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The information presented on this page was originally released on June 21, 2012. It may not be outdated, but please search our site for more current information. If you plan to quote or reference this information in a publication, please check with the Extension specialist or author before proceeding.
Websites offer insight into family histories
Independence Day celebrations often make me pause to remember where my family has come from and the sacrifices they made to live here in the United States.
If your family came over by boat, try looking at the passenger lists available at http://www.immigrantships.net/. You can search by the name of the ship or the port of departure. If your ancestors came through Ellis Island, try http://www.ellisisland.org/.
If your ancestors were already here when the first European touched down at Plymouth, consider looking into the records collected by the Dawes Commission of the Five Civilized Tribes, found at http://bit.ly/NSqez2. These records contain information on people who were eligible for tribal membership from 1898 to 1914. While it does not go as far back as many would like, it may give you some jumping-off points to do further research.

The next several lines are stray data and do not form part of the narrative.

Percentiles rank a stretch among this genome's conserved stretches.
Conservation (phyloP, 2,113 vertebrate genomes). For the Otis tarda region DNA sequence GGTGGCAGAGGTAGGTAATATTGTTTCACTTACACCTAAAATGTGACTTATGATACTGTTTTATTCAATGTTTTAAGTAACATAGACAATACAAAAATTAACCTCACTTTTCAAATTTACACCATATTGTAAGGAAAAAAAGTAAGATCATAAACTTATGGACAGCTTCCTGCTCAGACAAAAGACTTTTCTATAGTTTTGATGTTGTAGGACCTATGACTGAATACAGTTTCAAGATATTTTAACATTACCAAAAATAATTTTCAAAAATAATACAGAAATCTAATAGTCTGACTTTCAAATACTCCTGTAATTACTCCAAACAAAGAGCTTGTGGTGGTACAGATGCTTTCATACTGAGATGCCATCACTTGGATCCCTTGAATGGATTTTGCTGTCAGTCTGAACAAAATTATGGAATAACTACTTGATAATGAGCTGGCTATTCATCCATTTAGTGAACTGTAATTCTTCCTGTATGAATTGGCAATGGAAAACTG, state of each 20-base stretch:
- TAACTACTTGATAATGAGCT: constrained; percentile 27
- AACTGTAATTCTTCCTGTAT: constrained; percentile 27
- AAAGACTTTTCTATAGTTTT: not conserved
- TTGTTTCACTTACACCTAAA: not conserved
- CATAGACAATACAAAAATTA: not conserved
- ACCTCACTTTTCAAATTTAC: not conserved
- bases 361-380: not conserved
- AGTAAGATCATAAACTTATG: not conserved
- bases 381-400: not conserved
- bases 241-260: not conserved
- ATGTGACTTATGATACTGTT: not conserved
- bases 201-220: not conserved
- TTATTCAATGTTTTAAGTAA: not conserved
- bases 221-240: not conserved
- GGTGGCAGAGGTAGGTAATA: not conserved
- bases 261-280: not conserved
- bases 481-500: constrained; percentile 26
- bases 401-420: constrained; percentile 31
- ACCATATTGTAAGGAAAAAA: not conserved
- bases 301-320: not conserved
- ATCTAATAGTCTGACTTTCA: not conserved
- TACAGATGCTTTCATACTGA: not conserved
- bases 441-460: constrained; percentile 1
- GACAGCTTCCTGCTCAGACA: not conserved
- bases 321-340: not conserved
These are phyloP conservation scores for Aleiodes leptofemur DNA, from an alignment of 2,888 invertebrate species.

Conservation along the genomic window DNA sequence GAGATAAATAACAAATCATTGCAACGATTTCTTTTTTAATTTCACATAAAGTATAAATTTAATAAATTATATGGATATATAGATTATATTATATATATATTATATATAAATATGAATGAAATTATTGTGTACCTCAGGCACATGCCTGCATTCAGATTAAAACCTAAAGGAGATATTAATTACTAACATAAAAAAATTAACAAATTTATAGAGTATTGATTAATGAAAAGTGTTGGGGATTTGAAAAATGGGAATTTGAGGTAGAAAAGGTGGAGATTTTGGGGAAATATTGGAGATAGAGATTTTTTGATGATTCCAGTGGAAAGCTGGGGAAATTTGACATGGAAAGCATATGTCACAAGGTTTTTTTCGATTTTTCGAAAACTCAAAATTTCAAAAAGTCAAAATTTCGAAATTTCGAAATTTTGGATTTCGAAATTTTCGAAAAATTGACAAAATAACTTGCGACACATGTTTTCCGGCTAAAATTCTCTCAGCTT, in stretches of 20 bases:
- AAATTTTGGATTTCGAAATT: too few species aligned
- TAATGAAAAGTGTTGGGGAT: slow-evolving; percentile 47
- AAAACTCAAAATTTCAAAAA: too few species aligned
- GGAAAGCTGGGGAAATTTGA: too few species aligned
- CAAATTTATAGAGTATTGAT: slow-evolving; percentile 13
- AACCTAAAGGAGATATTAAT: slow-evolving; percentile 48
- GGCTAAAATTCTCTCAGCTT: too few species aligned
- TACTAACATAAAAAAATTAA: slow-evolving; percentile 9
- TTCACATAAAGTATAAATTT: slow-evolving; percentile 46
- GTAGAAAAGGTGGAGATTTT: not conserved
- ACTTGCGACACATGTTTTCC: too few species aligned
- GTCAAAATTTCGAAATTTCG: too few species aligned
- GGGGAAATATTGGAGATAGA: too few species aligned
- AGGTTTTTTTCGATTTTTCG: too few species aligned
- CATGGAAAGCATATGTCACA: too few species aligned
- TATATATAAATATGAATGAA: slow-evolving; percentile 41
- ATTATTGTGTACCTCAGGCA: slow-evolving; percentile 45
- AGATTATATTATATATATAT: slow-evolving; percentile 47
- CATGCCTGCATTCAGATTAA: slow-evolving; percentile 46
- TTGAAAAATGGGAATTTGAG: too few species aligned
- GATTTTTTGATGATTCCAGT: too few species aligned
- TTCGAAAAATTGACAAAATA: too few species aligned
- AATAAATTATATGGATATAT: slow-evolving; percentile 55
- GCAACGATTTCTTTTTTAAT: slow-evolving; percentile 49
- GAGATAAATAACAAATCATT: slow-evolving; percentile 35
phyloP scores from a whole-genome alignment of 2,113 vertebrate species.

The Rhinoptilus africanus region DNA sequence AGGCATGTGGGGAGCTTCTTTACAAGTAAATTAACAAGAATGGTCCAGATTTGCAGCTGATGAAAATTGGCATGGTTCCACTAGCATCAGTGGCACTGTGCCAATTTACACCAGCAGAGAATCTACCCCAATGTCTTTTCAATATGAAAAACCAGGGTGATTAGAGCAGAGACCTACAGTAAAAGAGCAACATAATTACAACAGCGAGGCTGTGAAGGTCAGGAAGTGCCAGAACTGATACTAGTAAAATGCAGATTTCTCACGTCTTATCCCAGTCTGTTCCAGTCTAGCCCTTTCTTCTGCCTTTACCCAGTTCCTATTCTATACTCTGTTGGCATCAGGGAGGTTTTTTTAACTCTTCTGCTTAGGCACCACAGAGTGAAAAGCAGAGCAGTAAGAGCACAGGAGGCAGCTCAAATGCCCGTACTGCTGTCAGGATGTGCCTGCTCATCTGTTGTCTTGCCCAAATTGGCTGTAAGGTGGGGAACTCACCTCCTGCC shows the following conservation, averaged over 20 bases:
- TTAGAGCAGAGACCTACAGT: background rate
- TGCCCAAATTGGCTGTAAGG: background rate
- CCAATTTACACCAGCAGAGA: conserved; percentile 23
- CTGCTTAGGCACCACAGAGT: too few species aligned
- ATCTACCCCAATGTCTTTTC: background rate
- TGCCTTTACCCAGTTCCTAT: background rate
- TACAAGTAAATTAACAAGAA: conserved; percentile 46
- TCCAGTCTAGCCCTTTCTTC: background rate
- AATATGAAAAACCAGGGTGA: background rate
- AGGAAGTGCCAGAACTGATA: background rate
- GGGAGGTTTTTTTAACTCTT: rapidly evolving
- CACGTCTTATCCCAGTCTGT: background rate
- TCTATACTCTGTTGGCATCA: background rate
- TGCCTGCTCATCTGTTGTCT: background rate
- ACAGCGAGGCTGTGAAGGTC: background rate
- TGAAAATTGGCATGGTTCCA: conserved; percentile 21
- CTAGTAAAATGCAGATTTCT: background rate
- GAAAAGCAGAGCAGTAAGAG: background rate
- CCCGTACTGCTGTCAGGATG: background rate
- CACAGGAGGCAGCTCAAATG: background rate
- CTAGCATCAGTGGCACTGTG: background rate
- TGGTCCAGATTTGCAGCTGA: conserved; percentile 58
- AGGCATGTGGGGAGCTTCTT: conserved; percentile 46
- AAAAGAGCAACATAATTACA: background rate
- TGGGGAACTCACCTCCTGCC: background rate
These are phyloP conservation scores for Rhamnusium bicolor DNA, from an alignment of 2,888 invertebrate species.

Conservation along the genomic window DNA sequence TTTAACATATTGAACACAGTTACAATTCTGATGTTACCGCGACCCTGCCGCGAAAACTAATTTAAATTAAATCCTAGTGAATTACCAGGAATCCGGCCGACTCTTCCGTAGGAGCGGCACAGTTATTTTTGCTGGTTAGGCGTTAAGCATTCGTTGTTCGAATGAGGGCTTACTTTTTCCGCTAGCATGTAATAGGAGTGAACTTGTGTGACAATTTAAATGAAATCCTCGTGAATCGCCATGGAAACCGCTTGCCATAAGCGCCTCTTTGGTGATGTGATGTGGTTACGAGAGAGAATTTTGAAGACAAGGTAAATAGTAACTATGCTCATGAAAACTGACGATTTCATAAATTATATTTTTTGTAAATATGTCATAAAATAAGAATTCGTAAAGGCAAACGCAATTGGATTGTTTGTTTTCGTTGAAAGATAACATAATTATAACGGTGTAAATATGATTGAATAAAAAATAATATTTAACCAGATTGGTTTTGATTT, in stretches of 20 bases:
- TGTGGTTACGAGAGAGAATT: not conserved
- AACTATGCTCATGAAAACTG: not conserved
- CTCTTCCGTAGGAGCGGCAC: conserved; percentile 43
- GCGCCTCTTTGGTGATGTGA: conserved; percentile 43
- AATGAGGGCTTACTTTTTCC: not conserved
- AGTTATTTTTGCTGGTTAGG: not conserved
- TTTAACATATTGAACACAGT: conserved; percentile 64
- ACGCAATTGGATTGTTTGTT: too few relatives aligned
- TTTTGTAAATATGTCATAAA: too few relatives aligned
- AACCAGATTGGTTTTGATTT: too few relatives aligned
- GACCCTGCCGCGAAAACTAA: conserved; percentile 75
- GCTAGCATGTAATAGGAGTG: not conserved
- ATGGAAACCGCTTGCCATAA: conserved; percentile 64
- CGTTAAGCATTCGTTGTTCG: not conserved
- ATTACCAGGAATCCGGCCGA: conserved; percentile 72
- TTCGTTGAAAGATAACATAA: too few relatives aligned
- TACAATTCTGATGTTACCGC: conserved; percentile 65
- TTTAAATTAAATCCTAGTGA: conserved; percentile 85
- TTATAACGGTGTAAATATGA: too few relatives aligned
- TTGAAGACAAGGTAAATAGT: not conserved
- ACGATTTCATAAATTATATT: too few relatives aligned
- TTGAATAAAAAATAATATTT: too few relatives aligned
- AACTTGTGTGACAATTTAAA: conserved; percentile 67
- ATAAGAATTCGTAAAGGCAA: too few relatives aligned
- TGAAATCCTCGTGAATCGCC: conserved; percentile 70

The Revolutionary War is where our country got its start, and you may be able to find your family’s Revolutionary War hero at one of these four sites:
Another place to look for ancestors who participated in the Revolutionary War is the 1840 census. The census recorded whether or not a widow of a Revolutionary War soldier was living on his pension, and this information can help you trace your roots.
The Mississippi Department of Archives has records of all soldiers who fought in the War of 1812, the Mexican War, the Civil War, and the Spanish-American War of 1898. These records can be found at http://opac2.mdah.state.ms.us/military.php?.
If you have older family members who have traveled the country conducting genealogy research for many years, they are sure to be jealous when they find out how easy the Internet has made researching your family history. Save the tromping around old cemeteries for another day when the temperatures are not close to the triple digits.